Short- and long-term outcomes of middle hepatic vein–oriented hepatectomy for advanced perihilar cholangiocarcinoma


    loading  Checking for direct PDF access through Ovid

Abstract

BackgroundThis study aimed to compare clinical outcomes of the middle hepatic vein (MHV)-oriented versus conventional hemihepatectomy for perihilar cholangiocarcinoma (PHC).MethodsFrom 2008 to 2017, medical records of patients undergoing hemihepatectomy with caudate lobectomy for advanced PHC were reviewed retrospectively. MHV-oriented hepatectomy was defined as full exposure of the MHV on the dissection plane. Predictors of morbidity and survival were identified.ResultsA total of 125 patients were enrolled. MHV-oriented and conventional hepatectomies were performed in 44 and 81 patients, respectively. The curative resection rate, blood loss, transfusion, and survival were comparable between two groups; however, severe morbidity rate was significantly lower in the MHV-oriented group (9.1% vs 38.3%, P < 0.001). MHV-oriented approach was an independent predictor of severe morbidity, as were the age, bilirubin level, and blood transfusion. Severe morbidity was associated with significantly decreased overall survival and recurrence-free survival (RFS) (median 29.0 vs 46.9 months, P = 0.011 and 20.3 vs 31.1 months, P = 0.003, respectively). Multivariate analysis revealed that severe morbidity independently predicted shorter RFS (P = 0.025).ConclusionsMHV-oriented approach for advanced PHC is safe and associated with a significant decrease in severe morbidity. Severe morbidity adversely affects survival after surgery; therefore, optimal preoperative preparation and MHV-oriented hepatectomy with meticulous dissection remain of critical importance.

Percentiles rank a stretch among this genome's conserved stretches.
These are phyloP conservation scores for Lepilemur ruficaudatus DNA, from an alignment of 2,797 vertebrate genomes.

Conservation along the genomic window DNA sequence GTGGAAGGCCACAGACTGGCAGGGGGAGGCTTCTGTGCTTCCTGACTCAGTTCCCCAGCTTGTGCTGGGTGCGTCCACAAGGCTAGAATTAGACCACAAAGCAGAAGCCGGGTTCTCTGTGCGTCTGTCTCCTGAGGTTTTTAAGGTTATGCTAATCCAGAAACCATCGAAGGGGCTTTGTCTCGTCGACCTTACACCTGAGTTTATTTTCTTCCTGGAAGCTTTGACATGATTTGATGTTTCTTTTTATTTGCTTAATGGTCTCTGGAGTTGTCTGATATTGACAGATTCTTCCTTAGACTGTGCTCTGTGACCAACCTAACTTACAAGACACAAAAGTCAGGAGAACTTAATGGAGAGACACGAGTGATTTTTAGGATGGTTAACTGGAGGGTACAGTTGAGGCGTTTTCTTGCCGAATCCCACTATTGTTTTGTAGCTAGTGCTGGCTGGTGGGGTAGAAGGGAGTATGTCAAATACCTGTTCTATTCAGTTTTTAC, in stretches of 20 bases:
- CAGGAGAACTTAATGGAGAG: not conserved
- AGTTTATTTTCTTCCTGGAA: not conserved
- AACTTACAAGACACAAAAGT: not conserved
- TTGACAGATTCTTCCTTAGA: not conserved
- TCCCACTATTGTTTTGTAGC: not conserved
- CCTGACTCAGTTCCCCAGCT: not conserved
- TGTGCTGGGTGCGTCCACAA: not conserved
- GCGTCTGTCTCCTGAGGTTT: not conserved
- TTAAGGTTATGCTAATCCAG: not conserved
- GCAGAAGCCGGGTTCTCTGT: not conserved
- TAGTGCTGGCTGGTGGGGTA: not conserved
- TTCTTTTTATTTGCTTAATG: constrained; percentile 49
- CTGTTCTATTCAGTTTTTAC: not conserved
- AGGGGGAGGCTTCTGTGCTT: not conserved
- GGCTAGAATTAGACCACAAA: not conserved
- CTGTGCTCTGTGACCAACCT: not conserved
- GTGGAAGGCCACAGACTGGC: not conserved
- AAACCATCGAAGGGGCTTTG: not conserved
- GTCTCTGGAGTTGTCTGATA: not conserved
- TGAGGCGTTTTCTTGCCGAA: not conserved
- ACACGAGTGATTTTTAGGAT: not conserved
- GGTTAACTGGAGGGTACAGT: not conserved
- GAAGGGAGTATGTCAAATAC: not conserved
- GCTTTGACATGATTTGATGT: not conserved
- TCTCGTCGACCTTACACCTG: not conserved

loading  Loading Related Articles